UPDATE: The Government of Canada is suspending the implementation of certain provisions in Canada’s anti-spam legislation (CASL) in response to broad-based concerns raised by businesses, charities and the not-for-profit sector.
The provisions, known as private right of action, would have allowed lawsuits to be filed against individuals and organizations for alleged violations of the legislation.
The provisions were scheduled to come into force on July 1, 2017, but have now been suspended.
The Government supports a balanced approach that protects the interests of consumers while eliminating any unintended consequences for organizations that have legitimate reasons for communicating electronically with Canadians.
For that reason, the Government will ask a parliamentary committee to review the legislation, in keeping with the existing provisions of CASL.
CASL is clear as mud – at best. Knowing whether you need implied or direct consent is perplexing and a maximum $1 million dollar penalty for violation is downright frightening. So, let’s break it down and outline what your organization needs to know to be protected.
Nonprofits need to know about CASL, or Canada’s Anti-Spam Law as it applies to commercial electronic messages. These are messages intended to encourage participation in a commercial activity such as: purchase a ticket, purchase a membership, etc.
How to send a CEM
To send a CEM to a person, business or organization in Canada, you must have three things:
What is consent?
You must have the recipients consent to send a CEM. It can come in the form of:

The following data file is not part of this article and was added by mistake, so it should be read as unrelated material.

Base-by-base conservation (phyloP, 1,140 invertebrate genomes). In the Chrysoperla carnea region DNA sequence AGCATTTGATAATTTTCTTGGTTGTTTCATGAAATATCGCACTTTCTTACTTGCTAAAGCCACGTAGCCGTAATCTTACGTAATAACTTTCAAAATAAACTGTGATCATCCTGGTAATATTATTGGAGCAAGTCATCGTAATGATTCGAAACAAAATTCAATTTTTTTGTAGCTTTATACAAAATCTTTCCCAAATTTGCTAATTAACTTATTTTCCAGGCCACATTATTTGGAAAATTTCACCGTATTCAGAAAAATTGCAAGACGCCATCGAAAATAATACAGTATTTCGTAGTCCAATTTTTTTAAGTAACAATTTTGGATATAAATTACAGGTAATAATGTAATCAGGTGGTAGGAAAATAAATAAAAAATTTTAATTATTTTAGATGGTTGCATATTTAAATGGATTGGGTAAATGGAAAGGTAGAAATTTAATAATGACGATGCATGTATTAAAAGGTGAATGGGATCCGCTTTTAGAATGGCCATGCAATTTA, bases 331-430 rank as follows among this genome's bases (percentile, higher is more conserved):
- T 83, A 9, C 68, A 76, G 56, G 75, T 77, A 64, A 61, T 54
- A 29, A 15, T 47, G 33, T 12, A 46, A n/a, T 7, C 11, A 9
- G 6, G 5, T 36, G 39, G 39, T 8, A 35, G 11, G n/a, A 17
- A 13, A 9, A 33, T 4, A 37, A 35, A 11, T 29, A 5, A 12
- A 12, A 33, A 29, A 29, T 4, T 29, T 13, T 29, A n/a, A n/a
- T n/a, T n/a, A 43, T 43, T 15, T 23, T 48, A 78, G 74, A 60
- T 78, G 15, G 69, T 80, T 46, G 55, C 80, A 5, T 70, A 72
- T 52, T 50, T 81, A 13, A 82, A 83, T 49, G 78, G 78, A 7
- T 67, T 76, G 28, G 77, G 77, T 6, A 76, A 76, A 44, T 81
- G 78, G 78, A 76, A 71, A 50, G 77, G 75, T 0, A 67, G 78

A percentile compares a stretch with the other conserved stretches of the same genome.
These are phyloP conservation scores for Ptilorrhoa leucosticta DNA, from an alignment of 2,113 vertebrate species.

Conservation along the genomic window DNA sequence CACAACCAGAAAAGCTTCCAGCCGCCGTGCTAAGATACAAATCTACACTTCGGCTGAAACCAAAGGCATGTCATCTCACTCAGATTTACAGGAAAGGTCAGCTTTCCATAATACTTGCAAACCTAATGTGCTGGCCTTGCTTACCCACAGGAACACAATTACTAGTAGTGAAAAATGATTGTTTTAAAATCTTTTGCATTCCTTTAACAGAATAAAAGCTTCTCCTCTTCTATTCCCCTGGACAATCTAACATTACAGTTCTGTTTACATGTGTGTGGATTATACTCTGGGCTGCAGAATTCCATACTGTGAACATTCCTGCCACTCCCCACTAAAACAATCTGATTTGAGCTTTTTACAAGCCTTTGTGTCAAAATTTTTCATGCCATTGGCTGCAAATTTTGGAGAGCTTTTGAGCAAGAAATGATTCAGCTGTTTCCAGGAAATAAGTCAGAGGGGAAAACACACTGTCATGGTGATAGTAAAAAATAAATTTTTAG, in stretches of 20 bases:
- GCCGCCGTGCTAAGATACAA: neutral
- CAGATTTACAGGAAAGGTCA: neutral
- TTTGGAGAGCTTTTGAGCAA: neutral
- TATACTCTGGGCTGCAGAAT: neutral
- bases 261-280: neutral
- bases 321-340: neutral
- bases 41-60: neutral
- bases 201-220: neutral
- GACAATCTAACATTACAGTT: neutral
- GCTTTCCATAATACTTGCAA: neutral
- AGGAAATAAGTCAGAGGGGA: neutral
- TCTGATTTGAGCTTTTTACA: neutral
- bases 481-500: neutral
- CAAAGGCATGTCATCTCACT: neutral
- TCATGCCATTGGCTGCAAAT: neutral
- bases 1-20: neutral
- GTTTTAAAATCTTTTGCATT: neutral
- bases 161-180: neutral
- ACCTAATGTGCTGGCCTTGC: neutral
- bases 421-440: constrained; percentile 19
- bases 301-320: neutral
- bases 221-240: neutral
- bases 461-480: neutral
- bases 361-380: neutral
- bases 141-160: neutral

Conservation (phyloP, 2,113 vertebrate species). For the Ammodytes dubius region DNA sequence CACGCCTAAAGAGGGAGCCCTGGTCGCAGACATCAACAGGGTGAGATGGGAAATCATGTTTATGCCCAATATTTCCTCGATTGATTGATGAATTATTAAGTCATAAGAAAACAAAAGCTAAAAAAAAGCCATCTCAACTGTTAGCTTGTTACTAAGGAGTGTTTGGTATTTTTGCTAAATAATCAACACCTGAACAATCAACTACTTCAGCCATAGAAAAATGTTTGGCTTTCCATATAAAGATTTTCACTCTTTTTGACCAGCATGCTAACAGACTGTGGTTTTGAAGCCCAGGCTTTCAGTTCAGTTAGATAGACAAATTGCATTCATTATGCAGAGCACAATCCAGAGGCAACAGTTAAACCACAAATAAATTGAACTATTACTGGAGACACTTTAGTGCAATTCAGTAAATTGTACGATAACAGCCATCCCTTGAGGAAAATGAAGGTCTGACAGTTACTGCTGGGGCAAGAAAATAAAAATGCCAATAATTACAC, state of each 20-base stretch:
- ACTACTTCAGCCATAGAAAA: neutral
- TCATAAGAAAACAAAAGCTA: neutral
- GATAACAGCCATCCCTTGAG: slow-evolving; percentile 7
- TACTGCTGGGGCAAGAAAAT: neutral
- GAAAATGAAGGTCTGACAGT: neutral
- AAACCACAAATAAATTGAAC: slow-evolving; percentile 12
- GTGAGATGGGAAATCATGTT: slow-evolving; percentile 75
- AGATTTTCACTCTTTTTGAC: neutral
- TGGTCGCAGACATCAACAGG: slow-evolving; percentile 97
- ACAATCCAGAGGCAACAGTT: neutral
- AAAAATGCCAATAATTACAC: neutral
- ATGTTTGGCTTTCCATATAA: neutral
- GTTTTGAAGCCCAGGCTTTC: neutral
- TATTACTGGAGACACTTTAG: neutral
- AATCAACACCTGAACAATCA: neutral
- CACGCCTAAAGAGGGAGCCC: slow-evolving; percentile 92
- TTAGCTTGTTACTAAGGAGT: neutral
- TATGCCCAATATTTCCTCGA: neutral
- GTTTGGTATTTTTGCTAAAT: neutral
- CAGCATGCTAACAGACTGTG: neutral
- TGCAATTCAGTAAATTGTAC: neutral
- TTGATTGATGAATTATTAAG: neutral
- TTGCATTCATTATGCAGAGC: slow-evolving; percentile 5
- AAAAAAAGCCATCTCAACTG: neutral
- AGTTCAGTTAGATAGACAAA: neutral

Express consent is the gold standard. For nonprofits, this could look like: a person signing up for your newsletters, or perhaps a recipient clicking “Yes, I would like to receive emails from your organization”
A little tougher to decipher – Implied consent can be shown in a few different ways:
There are instances where CEMs are exempt from CASL. Here are some most related to nonprofits
*ID and unsubscribe mechanism included on platform
What’s changing on July 1?
It’s the end of the transition period for implied consent. Now, the general rule is: Consent is implied two years after relationship ends.
Private Right of Action See above, this has been suspended by the Government of Canada
This is the scary part. Any individual who is the victim of a CASL violation can sue the organization who has violated CASL. Before July 1, only the CRTC, OPC and Competition Bureau could prosecute. For CEM provisions, this is $200 per violation, maximum $1 million each day violation occurred. This could be bad for CEMs sent to a wide range of people. There is potential for class action lawsuits and there is potential director/officer liability. Your organization is also responsible for all violations committed by employees acting in scope of their authority.
The steps your organization should take